Consuming Responsibly - New Series Introduction

Lead Author: Dr. Jim Bowyer

Publish date: 09.10.2018

 

A Consumer-Focused Initiative

 

This month, Dovetail Partners begins a series of reports on responsible consumption. The series builds upon earlier industry-oriented efforts related to what we termed; responsible materials.[1] 

 

The objective of this new consumer-focused series is to provide information that: 

  • stimulates thinking about evaluation of consumption choices, 
  • provides a rationale for limiting adverse environmental and social impacts of consumption, and
  • offers ideas on how to satisfy needs while consuming less. 

 

Given the number of choices we are faced with as shoppers each day, it isn’t possible or practical to research each of them. It is, however, possible for each of us to employ a set of simple guidelines as we go about our daily lives that can lead to better decisions.

 

A decade ago, the Oregon State University Extension Service developed what they dubbed The Unshopping Card. It was a wallet-sized card that began with the question “Do I really need this?” the most important question in addressing responsible consumption. Then, assuming that the answer to the first question was “Yes” the would-be consumer was led through a series of additional questions:

 

  • Do I Really Need This?(the most important question)
  • Could I borrow, rent, or buy it used?
  • Is there a smaller model that might work just as well?
  • Is it made of renewable or recycled materials?
  • Is it recyclable or biodegradable?
  • Is it energy efficient?
  • Is it water efficient?
  • Is it worth the time I worked to pay for it? 
  • Is it over-packaged?
  • How long will it last?
  • If it breaks, can it be fixed?
  • How will I dispose of it?
  • What is its environmental and social cost?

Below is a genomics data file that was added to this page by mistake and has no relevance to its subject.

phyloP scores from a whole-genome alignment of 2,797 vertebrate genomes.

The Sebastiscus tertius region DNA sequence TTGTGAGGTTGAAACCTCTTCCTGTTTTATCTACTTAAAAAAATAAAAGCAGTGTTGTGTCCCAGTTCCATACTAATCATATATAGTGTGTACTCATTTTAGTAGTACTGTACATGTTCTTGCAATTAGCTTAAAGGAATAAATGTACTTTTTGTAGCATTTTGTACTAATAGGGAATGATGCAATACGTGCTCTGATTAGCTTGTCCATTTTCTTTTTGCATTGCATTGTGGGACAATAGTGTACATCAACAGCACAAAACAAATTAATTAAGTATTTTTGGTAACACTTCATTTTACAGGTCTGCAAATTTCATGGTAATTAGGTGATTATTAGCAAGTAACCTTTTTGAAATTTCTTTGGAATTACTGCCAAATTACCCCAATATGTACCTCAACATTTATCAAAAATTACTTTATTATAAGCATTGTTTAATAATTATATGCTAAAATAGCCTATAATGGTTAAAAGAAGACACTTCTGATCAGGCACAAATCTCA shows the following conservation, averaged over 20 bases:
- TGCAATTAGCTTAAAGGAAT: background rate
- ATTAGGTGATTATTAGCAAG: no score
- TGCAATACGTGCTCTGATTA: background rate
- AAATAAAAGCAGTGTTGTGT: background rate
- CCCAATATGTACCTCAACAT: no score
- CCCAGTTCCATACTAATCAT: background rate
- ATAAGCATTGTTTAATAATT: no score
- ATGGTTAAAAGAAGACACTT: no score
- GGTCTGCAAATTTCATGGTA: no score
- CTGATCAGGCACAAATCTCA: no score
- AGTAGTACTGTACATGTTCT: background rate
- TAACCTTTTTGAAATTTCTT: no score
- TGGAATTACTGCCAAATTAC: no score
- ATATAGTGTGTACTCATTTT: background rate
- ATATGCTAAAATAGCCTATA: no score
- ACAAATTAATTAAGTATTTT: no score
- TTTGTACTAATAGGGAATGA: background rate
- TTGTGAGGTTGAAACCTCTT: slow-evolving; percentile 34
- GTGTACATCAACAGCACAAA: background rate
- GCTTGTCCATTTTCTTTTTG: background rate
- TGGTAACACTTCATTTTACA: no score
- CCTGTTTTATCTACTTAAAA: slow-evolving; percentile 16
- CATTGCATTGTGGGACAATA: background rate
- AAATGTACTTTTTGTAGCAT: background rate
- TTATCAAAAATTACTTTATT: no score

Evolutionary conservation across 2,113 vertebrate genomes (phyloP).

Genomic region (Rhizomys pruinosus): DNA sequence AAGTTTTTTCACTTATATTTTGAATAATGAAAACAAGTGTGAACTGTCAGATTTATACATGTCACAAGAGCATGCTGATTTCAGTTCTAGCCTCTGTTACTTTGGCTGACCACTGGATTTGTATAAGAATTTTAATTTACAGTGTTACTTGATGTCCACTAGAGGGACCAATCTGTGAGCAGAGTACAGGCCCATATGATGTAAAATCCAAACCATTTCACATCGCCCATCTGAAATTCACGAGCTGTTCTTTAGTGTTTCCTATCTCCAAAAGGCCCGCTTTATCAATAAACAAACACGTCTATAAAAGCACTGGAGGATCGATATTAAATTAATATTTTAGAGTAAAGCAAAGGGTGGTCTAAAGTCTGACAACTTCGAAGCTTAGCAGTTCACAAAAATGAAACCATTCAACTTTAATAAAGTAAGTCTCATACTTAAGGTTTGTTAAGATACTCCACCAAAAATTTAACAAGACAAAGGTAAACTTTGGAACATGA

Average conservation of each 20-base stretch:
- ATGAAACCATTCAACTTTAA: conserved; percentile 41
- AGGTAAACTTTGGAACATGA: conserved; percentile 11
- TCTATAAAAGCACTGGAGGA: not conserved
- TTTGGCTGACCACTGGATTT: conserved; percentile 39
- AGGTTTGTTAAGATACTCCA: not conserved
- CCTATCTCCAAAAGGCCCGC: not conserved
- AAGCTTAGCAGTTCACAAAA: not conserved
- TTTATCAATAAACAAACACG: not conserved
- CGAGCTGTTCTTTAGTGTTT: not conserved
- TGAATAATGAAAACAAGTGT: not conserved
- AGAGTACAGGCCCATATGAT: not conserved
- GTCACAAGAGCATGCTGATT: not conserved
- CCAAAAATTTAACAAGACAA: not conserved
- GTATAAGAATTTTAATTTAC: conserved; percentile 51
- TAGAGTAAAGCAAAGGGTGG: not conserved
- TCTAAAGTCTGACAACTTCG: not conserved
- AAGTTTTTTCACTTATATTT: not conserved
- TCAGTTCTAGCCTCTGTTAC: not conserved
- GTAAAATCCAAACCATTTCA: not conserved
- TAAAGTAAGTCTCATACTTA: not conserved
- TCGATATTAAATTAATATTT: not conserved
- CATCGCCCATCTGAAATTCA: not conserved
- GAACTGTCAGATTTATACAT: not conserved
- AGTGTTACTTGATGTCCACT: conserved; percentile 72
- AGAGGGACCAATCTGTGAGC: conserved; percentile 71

The last question in this list is often the most difficult to find answers to, and this question is the focus of the new Dovetail series.

 

Reports in the series will be based on information gathered from a variety of sources. Verified life cycle information will be utilized to the extent possible in reporting environmental performance of various products. Information from sources recognized for integrity in product testing and reporting will also be heavily used. In those instances where information must be taken from other sources, care will be exercised to ensure accuracy as much as possible. And, as in all Dovetail reports, sources of information will be transparently identified, with links provided for those who wish to investigate further.

 

 

Responsible Consumption – It Can Make a Difference

We – all of us – consume stuff. And production of stuff requires raw materials, whether from new sources, or materials captured via recycling. Some form of manufacturing and distribution is also involved. What happens in the process of producing and delivering products to shelves and showrooms is important, as the stuff we consume invariably impacts the environment, as well as the social fabric of communities closest to where raw material extraction and production takes place. Consequently, every choice we make as consumers has consequences beyond those to our wallets and whatever satisfaction we might gain from our purchases. Making an effort to understand those consequences, and to act upon that understanding to minimize negative impacts, is what responsible consumption is all about.

 

Aside from the quantity of goods consumed (a major determinant of impact), how society consumes also has a significant effect on the environmental and social impacts of that consumption. Increasingly, information is available to manufacturers, distributors, and consumers about impacts linked to the materials and products available for purchase. Such information, on which Dovetail’s reporting will be based, allows moving beyond using instincts and best guesses of consumption impacts to being able to make well-informed consumption decisions.

 

 

Becoming an Informed Consumer

 

Life Cycle Assessment